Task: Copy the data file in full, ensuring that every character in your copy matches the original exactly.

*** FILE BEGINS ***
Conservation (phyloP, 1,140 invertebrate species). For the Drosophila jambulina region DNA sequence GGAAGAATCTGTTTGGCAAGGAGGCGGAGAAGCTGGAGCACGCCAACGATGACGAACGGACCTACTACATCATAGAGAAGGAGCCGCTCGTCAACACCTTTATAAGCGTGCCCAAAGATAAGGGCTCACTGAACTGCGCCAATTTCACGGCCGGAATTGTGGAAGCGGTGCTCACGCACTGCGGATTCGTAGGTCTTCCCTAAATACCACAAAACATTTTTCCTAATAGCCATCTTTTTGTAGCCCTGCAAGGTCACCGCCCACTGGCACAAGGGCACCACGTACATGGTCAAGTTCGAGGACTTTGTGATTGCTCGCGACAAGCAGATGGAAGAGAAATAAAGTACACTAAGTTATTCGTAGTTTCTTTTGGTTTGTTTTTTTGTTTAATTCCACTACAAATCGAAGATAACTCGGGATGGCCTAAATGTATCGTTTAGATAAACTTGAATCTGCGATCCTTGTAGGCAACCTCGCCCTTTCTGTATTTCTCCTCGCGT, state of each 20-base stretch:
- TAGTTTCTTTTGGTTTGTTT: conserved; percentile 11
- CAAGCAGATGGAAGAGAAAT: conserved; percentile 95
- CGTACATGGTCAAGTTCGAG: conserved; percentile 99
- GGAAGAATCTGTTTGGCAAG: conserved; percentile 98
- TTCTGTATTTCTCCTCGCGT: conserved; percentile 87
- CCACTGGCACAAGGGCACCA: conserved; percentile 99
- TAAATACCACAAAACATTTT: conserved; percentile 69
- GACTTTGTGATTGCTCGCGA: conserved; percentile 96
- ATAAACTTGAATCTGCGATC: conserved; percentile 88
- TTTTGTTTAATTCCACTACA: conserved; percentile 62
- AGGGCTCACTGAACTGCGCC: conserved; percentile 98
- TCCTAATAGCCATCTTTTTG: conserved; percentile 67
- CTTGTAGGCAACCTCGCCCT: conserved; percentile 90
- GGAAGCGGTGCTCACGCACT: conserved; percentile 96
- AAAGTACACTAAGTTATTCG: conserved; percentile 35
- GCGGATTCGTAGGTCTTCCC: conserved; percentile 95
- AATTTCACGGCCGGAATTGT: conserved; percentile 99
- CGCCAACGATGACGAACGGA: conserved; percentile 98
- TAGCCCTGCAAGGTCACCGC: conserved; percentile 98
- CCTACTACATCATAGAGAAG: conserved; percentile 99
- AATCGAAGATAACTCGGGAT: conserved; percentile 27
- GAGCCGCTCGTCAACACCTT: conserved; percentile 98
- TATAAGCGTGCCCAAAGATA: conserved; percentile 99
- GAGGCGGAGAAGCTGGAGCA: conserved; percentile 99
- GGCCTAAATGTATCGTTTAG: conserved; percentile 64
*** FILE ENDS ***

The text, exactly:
Conservation (phyloP, 1,140 invertebrate species). For the Drosophila jambulina region DNA sequence GGAAGAATCTGTTTGGCAAGGAGGCGGAGAAGCTGGAGCACGCCAACGATGACGAACGGACCTACTACATCATAGAGAAGGAGCCGCTCGTCAACACCTTTATAAGCGTGCCCAAAGATAAGGGCTCACTGAACTGCGCCAATTTCACGGCCGGAATTGTGGAAGCGGTGCTCACGCACTGCGGATTCGTAGGTCTTCCCTAAATACCACAAAACATTTTTCCTAATAGCCATCTTTTTGTAGCCCTGCAAGGTCACCGCCCACTGGCACAAGGGCACCACGTACATGGTCAAGTTCGAGGACTTTGTGATTGCTCGCGACAAGCAGATGGAAGAGAAATAAAGTACACTAAGTTATTCGTAGTTTCTTTTGGTTTGTTTTTTTGTTTAATTCCACTACAAATCGAAGATAACTCGGGATGGCCTAAATGTATCGTTTAGATAAACTTGAATCTGCGATCCTTGTAGGCAACCTCGCCCTTTCTGTATTTCTCCTCGCGT, state of each 20-base stretch:
- TAGTTTCTTTTGGTTTGTTT: conserved; percentile 11
- CAAGCAGATGGAAGAGAAAT: conserved; percentile 95
- CGTACATGGTCAAGTTCGAG: conserved; percentile 99
- GGAAGAATCTGTTTGGCAAG: conserved; percentile 98
- TTCTGTATTTCTCCTCGCGT: conserved; percentile 87
- CCACTGGCACAAGGGCACCA: conserved; percentile 99
- TAAATACCACAAAACATTTT: conserved; percentile 69
- GACTTTGTGATTGCTCGCGA: conserved; percentile 96
- ATAAACTTGAATCTGCGATC: conserved; percentile 88
- TTTTGTTTAATTCCACTACA: conserved; percentile 62
- AGGGCTCACTGAACTGCGCC: conserved; percentile 98
- TCCTAATAGCCATCTTTTTG: conserved; percentile 67
- CTTGTAGGCAACCTCGCCCT: conserved; percentile 90
- GGAAGCGGTGCTCACGCACT: conserved; percentile 96
- AAAGTACACTAAGTTATTCG: conserved; percentile 35
- GCGGATTCGTAGGTCTTCCC: conserved; percentile 95
- AATTTCACGGCCGGAATTGT: conserved; percentile 99
- CGCCAACGATGACGAACGGA: conserved; percentile 98
- TAGCCCTGCAAGGTCACCGC: conserved; percentile 98
- CCTACTACATCATAGAGAAG: conserved; percentile 99
- AATCGAAGATAACTCGGGAT: conserved; percentile 27
- GAGCCGCTCGTCAACACCTT: conserved; percentile 98
- TATAAGCGTGCCCAAAGATA: conserved; percentile 99
- GAGGCGGAGAAGCTGGAGCA: conserved; percentile 99
- GGCCTAAATGTATCGTTTAG: conserved; percentile 64